Tuesday, November 01, 2011

What do our relationships with each other say about our relationship with God?

Every relationship finds its focus in God. And not just marriages or other romantic relationships but every relationship that exists.

In geometry a focus point is the point in which a curve is defined. Each point of the curve is a set distance from the focus point. It is not always the same distance but there is a relationship in the distance that can be measured by a mathematical equation. And while I am not saying that relationships can be reduced to some sort of mathematical equation, it is this sense of the word focus that I am using. In the same way God is the focus point that defines our relationships with each other.

Let me demonstrate what I mean with a couple of images:

Let's pretend that I can actually draw a triangle.

In this image we see that God is (ignoring my poor drawing skills) the top of a triangle that is drawn using two other people. Think of the points as the people and the line between them as the relationship. The line is the representation of the relationship and not the definition of it. This means that the line is the result of the placement of the points of the people. So when one person grows closer to God the point moves and the lines change.

In the scenario where one person has a closer relationship with God the resulting triangle would look like this:

Notice the length of the line between Person A and Person B. The distance between them grew noticeably longer. (Or it should have if I had any drawing skills.) This greater distance can be very obvious in some instances but not so obvious in others. We also do not usually see dramatic quick changes in relationships like we do between the first and second drawings. It usually happens over a long period of time.

Now this is not to say that you cannot have two people grow closer together without growing closer to God as in the following example:

It is entirely possible. It is also possible for two people to grow closer to God without actually growing closer together.

What I am saying is that it is very difficult maybe even near impossible for one person to grow closer to God and to another person without that other person growing closer to God at the same time. As a matter of fact we see the Bible warning against these types of things.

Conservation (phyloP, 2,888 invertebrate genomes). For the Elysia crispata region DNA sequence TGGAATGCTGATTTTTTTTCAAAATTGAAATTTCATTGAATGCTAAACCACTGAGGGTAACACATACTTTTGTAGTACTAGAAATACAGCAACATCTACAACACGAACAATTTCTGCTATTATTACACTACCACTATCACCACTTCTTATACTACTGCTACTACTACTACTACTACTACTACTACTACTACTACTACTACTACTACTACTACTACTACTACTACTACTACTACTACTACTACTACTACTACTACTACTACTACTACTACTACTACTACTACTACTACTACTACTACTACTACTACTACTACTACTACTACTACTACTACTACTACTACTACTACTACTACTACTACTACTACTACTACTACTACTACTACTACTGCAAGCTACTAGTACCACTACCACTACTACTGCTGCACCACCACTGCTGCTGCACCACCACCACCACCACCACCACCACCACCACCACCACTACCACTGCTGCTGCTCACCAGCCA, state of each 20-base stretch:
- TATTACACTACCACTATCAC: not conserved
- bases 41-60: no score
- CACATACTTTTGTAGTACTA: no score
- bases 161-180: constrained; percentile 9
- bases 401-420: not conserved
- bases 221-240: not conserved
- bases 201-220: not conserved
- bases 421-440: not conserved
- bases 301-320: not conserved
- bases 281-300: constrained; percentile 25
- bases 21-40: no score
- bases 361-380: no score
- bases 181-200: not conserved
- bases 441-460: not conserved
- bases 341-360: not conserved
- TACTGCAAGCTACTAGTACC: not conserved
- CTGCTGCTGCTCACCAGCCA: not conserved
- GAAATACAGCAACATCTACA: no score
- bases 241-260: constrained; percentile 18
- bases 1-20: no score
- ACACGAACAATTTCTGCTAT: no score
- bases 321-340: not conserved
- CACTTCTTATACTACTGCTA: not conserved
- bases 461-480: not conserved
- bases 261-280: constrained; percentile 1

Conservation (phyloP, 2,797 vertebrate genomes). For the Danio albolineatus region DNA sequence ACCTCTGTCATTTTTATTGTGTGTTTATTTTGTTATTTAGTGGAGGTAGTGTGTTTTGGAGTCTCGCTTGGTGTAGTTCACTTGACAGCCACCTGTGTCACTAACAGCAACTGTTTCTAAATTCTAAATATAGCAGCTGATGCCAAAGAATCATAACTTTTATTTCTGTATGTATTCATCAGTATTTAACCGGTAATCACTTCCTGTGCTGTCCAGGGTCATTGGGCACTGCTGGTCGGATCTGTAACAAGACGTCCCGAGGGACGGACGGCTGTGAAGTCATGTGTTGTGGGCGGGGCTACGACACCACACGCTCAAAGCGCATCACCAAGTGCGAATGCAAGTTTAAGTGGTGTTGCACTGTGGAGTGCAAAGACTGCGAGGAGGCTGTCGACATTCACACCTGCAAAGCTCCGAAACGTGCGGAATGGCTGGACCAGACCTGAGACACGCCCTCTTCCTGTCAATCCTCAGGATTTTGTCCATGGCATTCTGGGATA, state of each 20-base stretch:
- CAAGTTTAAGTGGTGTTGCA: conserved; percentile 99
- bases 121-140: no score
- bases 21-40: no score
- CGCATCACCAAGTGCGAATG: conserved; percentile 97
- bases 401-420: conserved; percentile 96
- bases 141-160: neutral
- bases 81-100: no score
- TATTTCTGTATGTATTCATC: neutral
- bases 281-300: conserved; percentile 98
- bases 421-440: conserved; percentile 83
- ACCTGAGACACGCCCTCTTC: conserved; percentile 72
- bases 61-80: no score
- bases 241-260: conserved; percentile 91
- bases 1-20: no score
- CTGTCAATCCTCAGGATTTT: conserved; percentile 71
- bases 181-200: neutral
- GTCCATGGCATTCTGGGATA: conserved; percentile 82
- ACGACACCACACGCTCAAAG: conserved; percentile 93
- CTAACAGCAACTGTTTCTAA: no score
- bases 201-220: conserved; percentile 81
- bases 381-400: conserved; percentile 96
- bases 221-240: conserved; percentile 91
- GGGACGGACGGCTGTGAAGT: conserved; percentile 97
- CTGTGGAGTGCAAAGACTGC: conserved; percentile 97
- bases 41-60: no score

Paul warns in 2 Corinthians 6:14 about the imbalance found in relationships between believers and unbelievers. And the beginning of Proverbs does so as well albeit in more graphic terms. (I don't know that any of my non-Christian friends have recently said: "Let us lie in wait for blood; let us ambush the innocent without reason.") The problem is that we will aways be separated by one major thing: our allegiance to God. It doesn't mean that we cannot have good relationships with non-Christians. We just need to look at the life of Jesus for an example.

Rather when our relationships with other Christians start to grow distant and our relationships with non-Christians start to grow closer we need to examine our relationship with God. These changes in relationship probably have more to do with our own relationship with God than anything else.

1 comment:

  1. Well-said Mike. The triangle analogy reminded me of A Severe Mercy, by Sheldon Van Auken, a true story of two people who set their love for each other as life's greatest value. She became a Christian and God displaced her husband, and as she drew closer to God her husband eventually, and very easily, learned to love God above all else too, a relationship that carried him through her fairly young death to cancer. Brad